How did we get here? Three factors enabling Trump’s election

Disclaimer: The views expressed here are solely those of the author, and do not necessarily represent the views of or the Association of Foreign Affairs Lund.

I can imagine many waking up on November 9 feeling the same way I did, and the same way as they did after the Brexit referendum. Thinking: how did we get here?

Donald Trump beating all odds (literally) and winning the presidency of the United States has baffled many, myself included. Most polls just before the election predicted Hillary Clinton winning, and the unexpected Trump victory  has started a trend of various people trying to explain how it could happen. Some say it is because of the anger of a working class feeling neglected in an ever more globalized world, others say it is because of Hillary Clintons aura of being too ’’elitist’’ and her low popularity. Clinton herself attributed her loss to the FBI revival of an investigation on her just a few weeks before the election. The man to blame, according to Clinton, was FBI director James Comey, who sent a letter to Congress regarding the matter, even though he had earlier this year decided not to file criminal charges against the former Secretary of State.

In this article I will outline three aspects enabling the much contested and controversial candidate Donald Trump to become the President-Elect of the US, regardless of (or, as some might say; because of) his many racist and sexist statements and various blunders.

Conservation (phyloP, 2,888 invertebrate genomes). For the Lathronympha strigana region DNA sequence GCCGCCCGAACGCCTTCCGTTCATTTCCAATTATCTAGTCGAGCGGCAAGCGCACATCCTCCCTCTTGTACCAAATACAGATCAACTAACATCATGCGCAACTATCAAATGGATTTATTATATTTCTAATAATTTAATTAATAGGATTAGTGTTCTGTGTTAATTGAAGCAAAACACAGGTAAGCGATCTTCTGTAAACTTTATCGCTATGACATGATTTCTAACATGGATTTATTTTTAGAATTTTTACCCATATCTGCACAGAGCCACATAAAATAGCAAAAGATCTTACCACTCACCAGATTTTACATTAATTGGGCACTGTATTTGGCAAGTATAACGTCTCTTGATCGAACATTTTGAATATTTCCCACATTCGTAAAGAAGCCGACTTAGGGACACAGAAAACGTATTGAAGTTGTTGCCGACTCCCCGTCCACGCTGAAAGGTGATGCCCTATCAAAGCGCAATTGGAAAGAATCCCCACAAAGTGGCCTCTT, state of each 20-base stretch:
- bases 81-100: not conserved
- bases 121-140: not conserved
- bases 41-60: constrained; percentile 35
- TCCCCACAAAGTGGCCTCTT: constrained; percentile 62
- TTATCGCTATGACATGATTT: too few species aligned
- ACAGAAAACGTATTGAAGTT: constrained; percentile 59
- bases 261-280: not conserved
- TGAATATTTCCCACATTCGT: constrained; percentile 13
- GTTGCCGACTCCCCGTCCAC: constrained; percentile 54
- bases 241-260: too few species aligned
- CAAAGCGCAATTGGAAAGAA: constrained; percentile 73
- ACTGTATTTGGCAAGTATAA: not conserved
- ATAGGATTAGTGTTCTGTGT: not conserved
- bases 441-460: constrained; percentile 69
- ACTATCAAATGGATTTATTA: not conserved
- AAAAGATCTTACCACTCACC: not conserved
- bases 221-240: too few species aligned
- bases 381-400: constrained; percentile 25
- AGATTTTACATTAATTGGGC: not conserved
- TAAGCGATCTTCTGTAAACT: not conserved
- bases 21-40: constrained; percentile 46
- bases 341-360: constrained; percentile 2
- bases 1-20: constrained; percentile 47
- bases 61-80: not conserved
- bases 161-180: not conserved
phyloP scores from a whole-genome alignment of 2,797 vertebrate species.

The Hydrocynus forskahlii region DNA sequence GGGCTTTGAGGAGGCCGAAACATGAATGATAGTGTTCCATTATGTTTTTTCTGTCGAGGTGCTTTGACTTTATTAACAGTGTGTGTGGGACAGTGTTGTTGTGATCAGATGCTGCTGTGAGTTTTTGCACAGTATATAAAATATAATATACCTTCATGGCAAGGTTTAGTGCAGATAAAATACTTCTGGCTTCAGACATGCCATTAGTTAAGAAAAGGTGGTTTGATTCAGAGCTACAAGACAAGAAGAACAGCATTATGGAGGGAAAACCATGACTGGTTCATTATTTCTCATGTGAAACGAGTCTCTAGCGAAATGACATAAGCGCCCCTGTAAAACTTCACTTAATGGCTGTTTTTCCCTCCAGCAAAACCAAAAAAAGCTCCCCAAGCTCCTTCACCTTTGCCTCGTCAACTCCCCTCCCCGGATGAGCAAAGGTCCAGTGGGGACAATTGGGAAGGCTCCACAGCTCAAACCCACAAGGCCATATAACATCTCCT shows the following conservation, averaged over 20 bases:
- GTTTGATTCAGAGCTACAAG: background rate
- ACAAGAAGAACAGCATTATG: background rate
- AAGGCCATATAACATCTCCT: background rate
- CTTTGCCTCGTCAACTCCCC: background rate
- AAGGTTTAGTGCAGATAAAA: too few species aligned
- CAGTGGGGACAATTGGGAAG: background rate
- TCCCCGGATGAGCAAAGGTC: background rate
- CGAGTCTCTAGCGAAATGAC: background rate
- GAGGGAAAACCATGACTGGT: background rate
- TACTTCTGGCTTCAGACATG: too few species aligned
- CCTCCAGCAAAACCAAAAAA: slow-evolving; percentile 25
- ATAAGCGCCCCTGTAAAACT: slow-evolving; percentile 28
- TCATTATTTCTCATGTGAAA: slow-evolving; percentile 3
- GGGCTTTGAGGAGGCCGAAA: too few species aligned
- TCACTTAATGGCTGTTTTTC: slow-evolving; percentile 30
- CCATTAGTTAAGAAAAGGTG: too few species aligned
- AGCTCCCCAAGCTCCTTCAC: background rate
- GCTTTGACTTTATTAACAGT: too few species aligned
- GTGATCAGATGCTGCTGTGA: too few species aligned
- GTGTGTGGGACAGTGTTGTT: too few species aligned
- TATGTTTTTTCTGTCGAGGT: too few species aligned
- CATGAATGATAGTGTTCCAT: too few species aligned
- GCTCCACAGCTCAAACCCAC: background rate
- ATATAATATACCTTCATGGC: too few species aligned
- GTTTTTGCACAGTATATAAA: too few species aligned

1. Media. Linked directly to the commercialization of media we find new news sources where the amount of ’’clicks’’ or sold copies are the main goals. In this new media scene, on the one hand, information is easy to access and opinions can be spread for free on websites and blogs accessible for everyone.  On the other hand, we see how honest journalism and critical reviewing has had to stand back for commercial interests. In a time of political show business, where politicians strive to participate on tv-shows like Oprah or Ellen to avoid tricky questions while enhancing the public’s view of them, it is easy to see how a candidate like the former reality show profile Donald Trump benefits.

In an era of the media looking for flashy headlines, rather than looking into the candidates actual policy suggestions, of course the controversial Donald Trump with his provoking statements and blunders becomes the main focus of cameras and journalists. It has been said that Donald Trump from the very start received more media coverage than was appropriate for his polling numbers and he has by far received the most free media coverage out of the candidates.

As we see a more divided news scene with an increasing amount of unserious reporting, facts become less important as personality becomes more important. In this climate, showman Donald Trump benefits. This phenomenon is perhaps best expressed by CBS president and CEO Leslie Moonves who said, “It may not be good for America, but it’s damn good for CBS. … The money’s rolling in and this is fun.”

President Obama on Letterman. (Picture: Pete Souza; Flickr)